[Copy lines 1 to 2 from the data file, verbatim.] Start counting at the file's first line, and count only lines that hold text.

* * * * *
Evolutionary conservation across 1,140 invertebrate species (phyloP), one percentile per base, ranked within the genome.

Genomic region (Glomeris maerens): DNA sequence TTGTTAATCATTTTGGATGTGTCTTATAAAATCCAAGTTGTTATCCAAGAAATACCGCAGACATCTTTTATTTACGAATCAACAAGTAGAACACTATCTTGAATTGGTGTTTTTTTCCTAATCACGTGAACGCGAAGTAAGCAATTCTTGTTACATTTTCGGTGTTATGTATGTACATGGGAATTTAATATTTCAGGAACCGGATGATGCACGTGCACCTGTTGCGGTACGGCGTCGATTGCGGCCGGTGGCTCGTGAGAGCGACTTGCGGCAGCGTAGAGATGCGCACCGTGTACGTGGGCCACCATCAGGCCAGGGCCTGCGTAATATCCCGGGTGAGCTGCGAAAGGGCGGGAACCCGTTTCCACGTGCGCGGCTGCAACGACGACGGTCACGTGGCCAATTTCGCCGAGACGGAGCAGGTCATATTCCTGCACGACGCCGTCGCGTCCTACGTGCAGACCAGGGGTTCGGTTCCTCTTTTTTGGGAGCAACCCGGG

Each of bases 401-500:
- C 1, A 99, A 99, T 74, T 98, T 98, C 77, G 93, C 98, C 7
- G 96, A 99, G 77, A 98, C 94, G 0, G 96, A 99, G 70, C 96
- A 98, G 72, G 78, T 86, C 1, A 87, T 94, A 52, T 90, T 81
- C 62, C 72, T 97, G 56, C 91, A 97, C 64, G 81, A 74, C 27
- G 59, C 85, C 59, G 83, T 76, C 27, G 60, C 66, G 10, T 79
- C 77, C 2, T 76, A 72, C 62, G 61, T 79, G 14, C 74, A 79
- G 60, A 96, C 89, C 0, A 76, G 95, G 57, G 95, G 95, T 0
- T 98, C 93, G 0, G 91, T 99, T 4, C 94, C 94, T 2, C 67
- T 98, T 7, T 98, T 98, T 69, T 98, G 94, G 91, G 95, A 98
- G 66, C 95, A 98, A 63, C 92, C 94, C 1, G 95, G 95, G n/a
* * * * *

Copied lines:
Evolutionary conservation across 1,140 invertebrate species (phyloP), one percentile per base, ranked within the genome.

Genomic region (Glomeris maerens): DNA sequence TTGTTAATCATTTTGGATGTGTCTTATAAAATCCAAGTTGTTATCCAAGAAATACCGCAGACATCTTTTATTTACGAATCAACAAGTAGAACACTATCTTGAATTGGTGTTTTTTTCCTAATCACGTGAACGCGAAGTAAGCAATTCTTGTTACATTTTCGGTGTTATGTATGTACATGGGAATTTAATATTTCAGGAACCGGATGATGCACGTGCACCTGTTGCGGTACGGCGTCGATTGCGGCCGGTGGCTCGTGAGAGCGACTTGCGGCAGCGTAGAGATGCGCACCGTGTACGTGGGCCACCATCAGGCCAGGGCCTGCGTAATATCCCGGGTGAGCTGCGAAAGGGCGGGAACCCGTTTCCACGTGCGCGGCTGCAACGACGACGGTCACGTGGCCAATTTCGCCGAGACGGAGCAGGTCATATTCCTGCACGACGCCGTCGCGTCCTACGTGCAGACCAGGGGTTCGGTTCCTCTTTTTTGGGAGCAACCCGGG